Leading up to the start of training camp for the Cincinnati Bengals on July 29, we’re breaking down each position group.
Today’s look is at the running backs, which was the only position group on the team last year that had the same players — Jeremy Hill, Giovani Bernard, Cedric Peerman and Rex Burkhead — active for all 16 regular-season games.
Barring injury, it’s hard to envision any of newcomers (Bronson Hill, Tra Carson and Dy’Shawn Mobley) supplanting any of the main four on the 53-man roster, but one or possibly two of them should find a spot on the practice squad.
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Here are seven things to know about the running backs.
Punctuated by his devastating fumble in the wild-card loss to Pittsburgh, Jeremy Hill had a disappointing second season as his rushing yards plummeted to 794 despite logging one more carry than he did as a rookie when he rushed for 1,124. But he showed signs of turning things around in the second half of the season last year, averaging 3.9 yards per rush over the final seven games as opposed to 3.2 through the first nine.
Despite the disappointing yardage totals, Jeremy Hill rushed for 11 touchdowns and had one receiving score to equal the most total TDs by a running back in the Marvin Lewis era (Rudi Johnson also had 12 in 2004, 2005 and 2006).
The last Bengals running back to score more than 12 touchdowns in a season was Corey Dillon, who had 13 (10 rushing, three receiving) in 2001.
Despite logging a career-low 154 carries in 2015, Giovani Bernard rushed for a career-high 730 yards for an average of 4.7 per attempt. That 4.7 is third-highest number among Bengals players who averaged at least five carries per game, trailing only Corey Dillon’s 4.8 during his rookie year of 1997 and Jeremy Hill’s 5.1 during his rookie year in 2014.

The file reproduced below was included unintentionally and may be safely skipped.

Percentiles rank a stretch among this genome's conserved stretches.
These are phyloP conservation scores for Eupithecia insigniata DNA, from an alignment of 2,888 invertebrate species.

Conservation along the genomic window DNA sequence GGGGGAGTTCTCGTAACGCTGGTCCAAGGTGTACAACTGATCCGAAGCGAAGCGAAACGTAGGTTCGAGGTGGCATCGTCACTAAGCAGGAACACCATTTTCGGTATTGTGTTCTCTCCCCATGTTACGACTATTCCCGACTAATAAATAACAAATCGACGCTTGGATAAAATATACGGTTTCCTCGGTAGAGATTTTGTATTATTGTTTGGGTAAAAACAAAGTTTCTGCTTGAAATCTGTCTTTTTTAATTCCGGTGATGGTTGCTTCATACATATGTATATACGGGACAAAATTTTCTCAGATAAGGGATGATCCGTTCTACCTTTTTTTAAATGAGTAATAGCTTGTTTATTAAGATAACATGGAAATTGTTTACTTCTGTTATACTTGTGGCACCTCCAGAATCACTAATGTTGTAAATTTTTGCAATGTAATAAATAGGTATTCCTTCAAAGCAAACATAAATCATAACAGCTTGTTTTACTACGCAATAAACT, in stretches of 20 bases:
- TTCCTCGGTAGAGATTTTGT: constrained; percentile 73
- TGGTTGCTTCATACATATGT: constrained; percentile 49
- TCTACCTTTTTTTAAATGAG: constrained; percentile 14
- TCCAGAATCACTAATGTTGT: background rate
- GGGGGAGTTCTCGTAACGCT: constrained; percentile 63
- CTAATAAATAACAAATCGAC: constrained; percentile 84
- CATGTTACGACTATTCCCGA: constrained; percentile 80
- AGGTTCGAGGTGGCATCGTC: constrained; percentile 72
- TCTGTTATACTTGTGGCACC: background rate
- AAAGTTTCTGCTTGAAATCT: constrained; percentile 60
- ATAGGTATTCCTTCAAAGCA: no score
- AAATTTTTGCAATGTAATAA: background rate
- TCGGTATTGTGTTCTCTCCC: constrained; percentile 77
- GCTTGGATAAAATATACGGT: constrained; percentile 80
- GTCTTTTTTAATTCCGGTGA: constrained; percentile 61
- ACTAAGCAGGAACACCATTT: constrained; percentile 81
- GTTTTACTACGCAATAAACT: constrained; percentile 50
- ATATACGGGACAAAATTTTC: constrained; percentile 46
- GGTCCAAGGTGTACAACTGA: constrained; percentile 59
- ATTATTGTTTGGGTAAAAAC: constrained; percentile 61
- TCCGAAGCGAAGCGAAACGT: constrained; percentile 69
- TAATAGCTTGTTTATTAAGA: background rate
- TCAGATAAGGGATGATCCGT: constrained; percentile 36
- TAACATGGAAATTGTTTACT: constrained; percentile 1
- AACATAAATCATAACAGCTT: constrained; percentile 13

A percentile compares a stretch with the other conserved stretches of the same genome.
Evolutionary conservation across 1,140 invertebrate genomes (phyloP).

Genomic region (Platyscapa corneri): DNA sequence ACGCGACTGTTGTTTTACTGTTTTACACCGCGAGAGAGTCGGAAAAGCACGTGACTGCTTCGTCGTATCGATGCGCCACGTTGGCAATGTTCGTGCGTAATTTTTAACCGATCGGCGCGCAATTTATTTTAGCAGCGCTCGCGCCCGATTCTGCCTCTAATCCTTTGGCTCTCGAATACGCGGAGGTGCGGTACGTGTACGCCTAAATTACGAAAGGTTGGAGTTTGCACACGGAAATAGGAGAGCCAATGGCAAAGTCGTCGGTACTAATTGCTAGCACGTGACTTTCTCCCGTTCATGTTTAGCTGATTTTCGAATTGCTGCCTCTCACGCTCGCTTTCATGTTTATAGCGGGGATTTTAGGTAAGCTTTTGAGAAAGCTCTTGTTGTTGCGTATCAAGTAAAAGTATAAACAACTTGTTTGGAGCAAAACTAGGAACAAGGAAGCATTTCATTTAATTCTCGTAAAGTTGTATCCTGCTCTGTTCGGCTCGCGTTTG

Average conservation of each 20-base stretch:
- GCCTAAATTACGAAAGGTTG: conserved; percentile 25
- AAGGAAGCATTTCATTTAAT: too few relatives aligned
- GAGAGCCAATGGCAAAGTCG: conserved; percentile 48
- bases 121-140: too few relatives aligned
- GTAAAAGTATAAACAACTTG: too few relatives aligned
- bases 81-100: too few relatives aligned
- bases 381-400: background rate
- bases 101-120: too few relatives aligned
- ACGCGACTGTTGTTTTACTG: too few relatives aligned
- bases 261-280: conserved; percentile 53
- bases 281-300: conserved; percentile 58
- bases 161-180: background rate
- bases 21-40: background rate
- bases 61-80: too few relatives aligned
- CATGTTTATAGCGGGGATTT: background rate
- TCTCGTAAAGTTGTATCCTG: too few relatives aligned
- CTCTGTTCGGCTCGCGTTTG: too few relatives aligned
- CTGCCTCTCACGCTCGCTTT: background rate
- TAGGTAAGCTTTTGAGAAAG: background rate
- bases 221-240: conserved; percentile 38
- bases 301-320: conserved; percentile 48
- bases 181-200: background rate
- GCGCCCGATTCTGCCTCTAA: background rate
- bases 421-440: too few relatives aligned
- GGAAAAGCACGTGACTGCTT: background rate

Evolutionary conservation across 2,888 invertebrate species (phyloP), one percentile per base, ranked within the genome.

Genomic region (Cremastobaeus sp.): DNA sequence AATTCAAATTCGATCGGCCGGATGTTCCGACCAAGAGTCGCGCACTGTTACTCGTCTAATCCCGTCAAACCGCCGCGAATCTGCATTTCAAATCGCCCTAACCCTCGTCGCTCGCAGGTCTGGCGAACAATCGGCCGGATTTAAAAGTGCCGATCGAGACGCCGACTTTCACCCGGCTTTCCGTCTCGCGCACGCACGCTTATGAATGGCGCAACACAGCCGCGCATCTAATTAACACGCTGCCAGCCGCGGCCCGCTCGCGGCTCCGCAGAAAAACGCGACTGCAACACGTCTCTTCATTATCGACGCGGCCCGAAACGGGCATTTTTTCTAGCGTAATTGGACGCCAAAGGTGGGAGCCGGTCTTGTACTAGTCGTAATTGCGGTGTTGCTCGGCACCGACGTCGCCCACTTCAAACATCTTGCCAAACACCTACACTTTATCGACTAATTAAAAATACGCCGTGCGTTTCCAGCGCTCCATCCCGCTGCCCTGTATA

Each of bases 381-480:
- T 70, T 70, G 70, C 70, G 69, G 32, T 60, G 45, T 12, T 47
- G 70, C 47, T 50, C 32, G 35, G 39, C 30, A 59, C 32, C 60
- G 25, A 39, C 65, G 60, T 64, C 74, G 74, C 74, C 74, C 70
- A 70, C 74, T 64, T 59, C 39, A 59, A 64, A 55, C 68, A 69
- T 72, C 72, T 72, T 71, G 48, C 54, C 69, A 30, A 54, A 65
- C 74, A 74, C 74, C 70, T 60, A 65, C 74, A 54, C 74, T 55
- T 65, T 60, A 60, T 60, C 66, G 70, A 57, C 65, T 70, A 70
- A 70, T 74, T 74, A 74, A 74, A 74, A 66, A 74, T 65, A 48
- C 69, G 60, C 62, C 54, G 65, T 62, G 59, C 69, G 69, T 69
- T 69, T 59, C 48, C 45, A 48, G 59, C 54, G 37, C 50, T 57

Bernard, who signed a three-year, $15.5 million contract extension in June, also caught 49 passes for 472 yards, giving him an average of 5.9 yards per touch.
The advanced analytics site ProFootballFocus.com recently ranked all 32 NFL teams’ running back units, and the Bengals came in a middling 12th.
PFF’s Mike Reiner wrote: “It was an ugly sophomore season for Jeremy Hill — somewhat similar to Giovani Bernard’s 2014 campaign. Hill’s running style has never seemed to match up with his imposing body type, and it’s led to him being among the least-elusive backs each of his first two seasons. I’d bet on Bernard getting more than his 154 carries he managed a season ago, as he achieved one of the 10 best cumulative rushing grades in the league.”
Cedric Peerman had no rushes or receptions last year and went to the Pro Bowl. While the seventh-year pro is listed as a running back, Peerman’s production came solely on special teams, where he led the Bengals in tackles for the second year in a row.
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Peerman’s 17 special-teams stops were six more than the next highest total on the team, and he was a big reason the Bengals ranked third in the NFL in opponents’ average drive start on kickoffs (20.2 yard line).
While still listed as a running back, Burkhead has carved out a niche as a slot receiver, a transition that came about out of necessity in 2014 when the Bengals were decimated by injuries heading into their playoff game against Indianapolis.
Burkhead had career highs with 10 receptions and 94 yards last season, with eight of the 10 catches coming when he lined up at receiver.
That added value along with his play special teams play, where he was the Bengals second-leading tackler in 2015, resulted in Burkhead appearing in all 16 games after only playing in 10 in his first two seasons combined.
Bronson Hill joined the Bengals in February, making them the fifth NFL team the Eastern Michigan product signed with in a span of less than six months. Hill entered the league with Buffalo as undrafted free agent. The Bills waived him as part of their final cuts at the end of the 2015 preseason, and Hill would bounce around for short stints on the practice squads of Chicago (12 days), Miami (five days) and New Orleans (22 days).
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